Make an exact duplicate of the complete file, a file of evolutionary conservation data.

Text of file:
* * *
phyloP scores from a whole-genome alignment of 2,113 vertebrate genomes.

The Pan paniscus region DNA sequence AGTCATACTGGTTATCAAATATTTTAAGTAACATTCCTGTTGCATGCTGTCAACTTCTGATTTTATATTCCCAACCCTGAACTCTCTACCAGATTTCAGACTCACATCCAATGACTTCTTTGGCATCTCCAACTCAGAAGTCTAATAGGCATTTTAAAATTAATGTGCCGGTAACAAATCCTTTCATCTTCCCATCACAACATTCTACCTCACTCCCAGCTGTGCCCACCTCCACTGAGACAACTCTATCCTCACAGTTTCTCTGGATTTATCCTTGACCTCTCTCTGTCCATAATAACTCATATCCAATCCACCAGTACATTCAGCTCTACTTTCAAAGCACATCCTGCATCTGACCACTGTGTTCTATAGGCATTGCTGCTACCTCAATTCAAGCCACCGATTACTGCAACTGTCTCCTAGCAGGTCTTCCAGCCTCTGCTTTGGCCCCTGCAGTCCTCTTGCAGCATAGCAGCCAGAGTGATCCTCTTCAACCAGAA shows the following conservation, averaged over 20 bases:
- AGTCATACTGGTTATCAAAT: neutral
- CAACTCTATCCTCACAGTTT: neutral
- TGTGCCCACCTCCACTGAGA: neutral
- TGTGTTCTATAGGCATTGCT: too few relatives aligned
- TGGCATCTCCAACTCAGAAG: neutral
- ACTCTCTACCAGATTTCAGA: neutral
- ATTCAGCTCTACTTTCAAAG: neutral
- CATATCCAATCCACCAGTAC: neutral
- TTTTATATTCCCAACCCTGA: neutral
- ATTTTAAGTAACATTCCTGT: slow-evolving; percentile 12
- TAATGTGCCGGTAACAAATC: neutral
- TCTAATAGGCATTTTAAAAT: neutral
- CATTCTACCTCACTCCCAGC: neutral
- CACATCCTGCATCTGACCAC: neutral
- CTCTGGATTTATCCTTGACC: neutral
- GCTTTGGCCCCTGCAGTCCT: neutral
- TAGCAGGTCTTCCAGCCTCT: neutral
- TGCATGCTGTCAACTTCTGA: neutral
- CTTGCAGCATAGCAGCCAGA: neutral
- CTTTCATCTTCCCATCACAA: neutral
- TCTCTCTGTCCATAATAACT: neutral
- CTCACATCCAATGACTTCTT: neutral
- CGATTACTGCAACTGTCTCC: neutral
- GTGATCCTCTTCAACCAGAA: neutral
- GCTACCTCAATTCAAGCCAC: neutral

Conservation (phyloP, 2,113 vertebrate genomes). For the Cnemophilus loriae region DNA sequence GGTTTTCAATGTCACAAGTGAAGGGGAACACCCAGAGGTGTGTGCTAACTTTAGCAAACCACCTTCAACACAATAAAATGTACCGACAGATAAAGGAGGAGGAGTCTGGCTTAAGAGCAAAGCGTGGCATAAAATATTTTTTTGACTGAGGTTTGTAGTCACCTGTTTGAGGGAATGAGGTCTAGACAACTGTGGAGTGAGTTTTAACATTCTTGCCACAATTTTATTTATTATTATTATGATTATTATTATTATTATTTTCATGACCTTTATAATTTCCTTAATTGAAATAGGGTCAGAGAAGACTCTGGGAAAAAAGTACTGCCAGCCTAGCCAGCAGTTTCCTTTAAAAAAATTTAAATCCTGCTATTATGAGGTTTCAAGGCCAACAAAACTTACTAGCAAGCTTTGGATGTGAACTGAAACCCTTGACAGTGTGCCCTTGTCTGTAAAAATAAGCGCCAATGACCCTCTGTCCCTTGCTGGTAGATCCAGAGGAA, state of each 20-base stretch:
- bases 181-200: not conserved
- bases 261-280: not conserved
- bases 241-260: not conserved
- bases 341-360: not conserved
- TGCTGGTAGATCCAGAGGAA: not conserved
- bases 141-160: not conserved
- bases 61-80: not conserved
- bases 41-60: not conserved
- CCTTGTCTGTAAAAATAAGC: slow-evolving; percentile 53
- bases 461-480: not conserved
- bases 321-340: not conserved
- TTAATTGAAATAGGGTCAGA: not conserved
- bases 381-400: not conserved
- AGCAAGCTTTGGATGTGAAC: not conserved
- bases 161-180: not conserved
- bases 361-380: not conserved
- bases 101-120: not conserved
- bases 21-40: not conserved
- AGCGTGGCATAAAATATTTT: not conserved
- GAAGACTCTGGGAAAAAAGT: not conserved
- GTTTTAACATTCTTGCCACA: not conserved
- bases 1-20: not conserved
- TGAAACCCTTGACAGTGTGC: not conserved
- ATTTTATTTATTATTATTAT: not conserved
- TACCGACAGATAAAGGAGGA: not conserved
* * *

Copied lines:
phyloP scores from a whole-genome alignment of 2,113 vertebrate genomes.

The Pan paniscus region DNA sequence AGTCATACTGGTTATCAAATATTTTAAGTAACATTCCTGTTGCATGCTGTCAACTTCTGATTTTATATTCCCAACCCTGAACTCTCTACCAGATTTCAGACTCACATCCAATGACTTCTTTGGCATCTCCAACTCAGAAGTCTAATAGGCATTTTAAAATTAATGTGCCGGTAACAAATCCTTTCATCTTCCCATCACAACATTCTACCTCACTCCCAGCTGTGCCCACCTCCACTGAGACAACTCTATCCTCACAGTTTCTCTGGATTTATCCTTGACCTCTCTCTGTCCATAATAACTCATATCCAATCCACCAGTACATTCAGCTCTACTTTCAAAGCACATCCTGCATCTGACCACTGTGTTCTATAGGCATTGCTGCTACCTCAATTCAAGCCACCGATTACTGCAACTGTCTCCTAGCAGGTCTTCCAGCCTCTGCTTTGGCCCCTGCAGTCCTCTTGCAGCATAGCAGCCAGAGTGATCCTCTTCAACCAGAA shows the following conservation, averaged over 20 bases:
- AGTCATACTGGTTATCAAAT: neutral
- CAACTCTATCCTCACAGTTT: neutral
- TGTGCCCACCTCCACTGAGA: neutral
- TGTGTTCTATAGGCATTGCT: too few relatives aligned
- TGGCATCTCCAACTCAGAAG: neutral
- ACTCTCTACCAGATTTCAGA: neutral
- ATTCAGCTCTACTTTCAAAG: neutral
- CATATCCAATCCACCAGTAC: neutral
- TTTTATATTCCCAACCCTGA: neutral
- ATTTTAAGTAACATTCCTGT: slow-evolving; percentile 12
- TAATGTGCCGGTAACAAATC: neutral
- TCTAATAGGCATTTTAAAAT: neutral
- CATTCTACCTCACTCCCAGC: neutral
- CACATCCTGCATCTGACCAC: neutral
- CTCTGGATTTATCCTTGACC: neutral
- GCTTTGGCCCCTGCAGTCCT: neutral
- TAGCAGGTCTTCCAGCCTCT: neutral
- TGCATGCTGTCAACTTCTGA: neutral
- CTTGCAGCATAGCAGCCAGA: neutral
- CTTTCATCTTCCCATCACAA: neutral
- TCTCTCTGTCCATAATAACT: neutral
- CTCACATCCAATGACTTCTT: neutral
- CGATTACTGCAACTGTCTCC: neutral
- GTGATCCTCTTCAACCAGAA: neutral
- GCTACCTCAATTCAAGCCAC: neutral

Conservation (phyloP, 2,113 vertebrate genomes). For the Cnemophilus loriae region DNA sequence GGTTTTCAATGTCACAAGTGAAGGGGAACACCCAGAGGTGTGTGCTAACTTTAGCAAACCACCTTCAACACAATAAAATGTACCGACAGATAAAGGAGGAGGAGTCTGGCTTAAGAGCAAAGCGTGGCATAAAATATTTTTTTGACTGAGGTTTGTAGTCACCTGTTTGAGGGAATGAGGTCTAGACAACTGTGGAGTGAGTTTTAACATTCTTGCCACAATTTTATTTATTATTATTATGATTATTATTATTATTATTTTCATGACCTTTATAATTTCCTTAATTGAAATAGGGTCAGAGAAGACTCTGGGAAAAAAGTACTGCCAGCCTAGCCAGCAGTTTCCTTTAAAAAAATTTAAATCCTGCTATTATGAGGTTTCAAGGCCAACAAAACTTACTAGCAAGCTTTGGATGTGAACTGAAACCCTTGACAGTGTGCCCTTGTCTGTAAAAATAAGCGCCAATGACCCTCTGTCCCTTGCTGGTAGATCCAGAGGAA, state of each 20-base stretch:
- bases 181-200: not conserved
- bases 261-280: not conserved
- bases 241-260: not conserved
- bases 341-360: not conserved
- TGCTGGTAGATCCAGAGGAA: not conserved
- bases 141-160: not conserved
- bases 61-80: not conserved
- bases 41-60: not conserved
- CCTTGTCTGTAAAAATAAGC: slow-evolving; percentile 53
- bases 461-480: not conserved
- bases 321-340: not conserved
- TTAATTGAAATAGGGTCAGA: not conserved
- bases 381-400: not conserved
- AGCAAGCTTTGGATGTGAAC: not conserved
- bases 161-180: not conserved
- bases 361-380: not conserved
- bases 101-120: not conserved
- bases 21-40: not conserved
- AGCGTGGCATAAAATATTTT: not conserved
- GAAGACTCTGGGAAAAAAGT: not conserved
- GTTTTAACATTCTTGCCACA: not conserved
- bases 1-20: not conserved
- TGAAACCCTTGACAGTGTGC: not conserved
- ATTTTATTTATTATTATTAT: not conserved
- TACCGACAGATAAAGGAGGA: not conserved